If purchasing open source software is less expensive than its closed-source commercial counterparts, the cost of technical support may not be. “The staff to run your open source software likely will be a key cost factor. Open source experts will be harder to find than Windows administrators, which also means they’ll be more expensive. Another cost is maintenance. If you have a skilled open source expert on staff or you purchase support contracts from a third party, maintenance may be a snap. But if your staff has to dig through source code to uncover bugs or scour mailing lists, forums, and Web sites for key fixes, support costs will rise…The ease of adapting and upgrading open source was the second most-frequently cited reason that emerging enterprises deploy open source software in the InformationWeek/Network Computing survey, though at 13% it’s a distant second to low price. Because you have access to source code, you can adapt the software to suit your needs…You also can take advantage of add-ons and modifications created by the user community, which often acts as an ad hoc development group. On the downside, if you aren’t capable of building a particular feature for yourself, you have little recourse but to hope someone else in the community will develop it.”

The article concludes, “[l]ike all software, open source carries both risks and rewards. Technical support, lifetime ownership costs, and the ability to find qualified open source administrators are the key factors in evaluating whether you’re the open source type. Through careful evaluation, you can minimize the risks and maximize the rewards of open source.” So the fear of open source software in this article title is unwarranted; beyond providing marketing information, the fear is in drawing conclusions from surveying individuals who don’t understand which business environments favor the use of open source software, and which do not.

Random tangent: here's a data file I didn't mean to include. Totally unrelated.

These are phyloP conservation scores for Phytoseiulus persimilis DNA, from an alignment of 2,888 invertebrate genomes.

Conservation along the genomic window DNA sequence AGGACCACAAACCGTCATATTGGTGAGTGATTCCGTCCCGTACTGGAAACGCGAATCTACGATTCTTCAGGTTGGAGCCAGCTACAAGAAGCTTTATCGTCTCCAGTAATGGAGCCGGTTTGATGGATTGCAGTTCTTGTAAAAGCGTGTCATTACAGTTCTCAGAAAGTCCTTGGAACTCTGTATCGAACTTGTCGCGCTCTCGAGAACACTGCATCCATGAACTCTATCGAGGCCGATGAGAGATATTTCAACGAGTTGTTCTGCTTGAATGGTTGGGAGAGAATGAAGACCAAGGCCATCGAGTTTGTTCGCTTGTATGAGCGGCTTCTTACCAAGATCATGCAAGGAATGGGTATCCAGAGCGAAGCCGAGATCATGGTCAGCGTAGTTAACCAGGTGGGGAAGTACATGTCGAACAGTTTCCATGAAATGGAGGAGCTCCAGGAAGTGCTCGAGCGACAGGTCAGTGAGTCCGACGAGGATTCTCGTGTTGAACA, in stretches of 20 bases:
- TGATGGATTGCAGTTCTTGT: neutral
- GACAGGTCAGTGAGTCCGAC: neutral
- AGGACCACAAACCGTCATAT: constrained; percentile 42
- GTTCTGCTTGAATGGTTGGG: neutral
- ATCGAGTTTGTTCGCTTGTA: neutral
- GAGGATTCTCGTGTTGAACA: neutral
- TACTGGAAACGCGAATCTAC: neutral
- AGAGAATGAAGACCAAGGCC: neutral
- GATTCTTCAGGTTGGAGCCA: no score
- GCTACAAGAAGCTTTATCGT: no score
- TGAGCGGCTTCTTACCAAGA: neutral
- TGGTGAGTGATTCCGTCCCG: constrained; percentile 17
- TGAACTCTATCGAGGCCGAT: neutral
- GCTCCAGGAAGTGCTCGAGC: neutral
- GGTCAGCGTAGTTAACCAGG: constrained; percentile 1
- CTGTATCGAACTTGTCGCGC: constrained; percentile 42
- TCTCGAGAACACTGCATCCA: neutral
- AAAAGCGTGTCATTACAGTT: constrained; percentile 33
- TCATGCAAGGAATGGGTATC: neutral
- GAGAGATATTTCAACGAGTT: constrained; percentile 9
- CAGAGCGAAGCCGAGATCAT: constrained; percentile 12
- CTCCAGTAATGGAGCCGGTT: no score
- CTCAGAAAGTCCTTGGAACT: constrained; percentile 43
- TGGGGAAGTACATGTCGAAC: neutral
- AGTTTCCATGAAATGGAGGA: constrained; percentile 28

August 1, 2006

Totally Tubular, Man

Filed under: — mlazoff

WebtollYahoo picked up last week’s Reuters story on comedian Jon Stewart’s parody of U.S. Senate Commerce Committee Chairman Ted Stevens’s (R-Alaska) definition of the Internet, by way of explaining Net neutrality: “The Internet is not something that you just dump something on. It’s not a big truck. It’s, it’s a series of tubes.” Stewart, host of the popular basic cable The Daily Show, “questioned Stevens’ knowledge of the Internet, and quipped, ‘You’re just the guy in charge of regulation.’” The story goes on to imply Stevens’s willingness to appear on The Daily Show to respond, although he has not yet been invited. Perhaps not just to save face; according to the article, “One congressional aide said the show had explained the controversial Net neutrality issue ‘better than any corporate lobbyist or policymaker I know.’” (Graphic is Coming Soon: The Web Toll by Oliver Wolfson, Popular Science)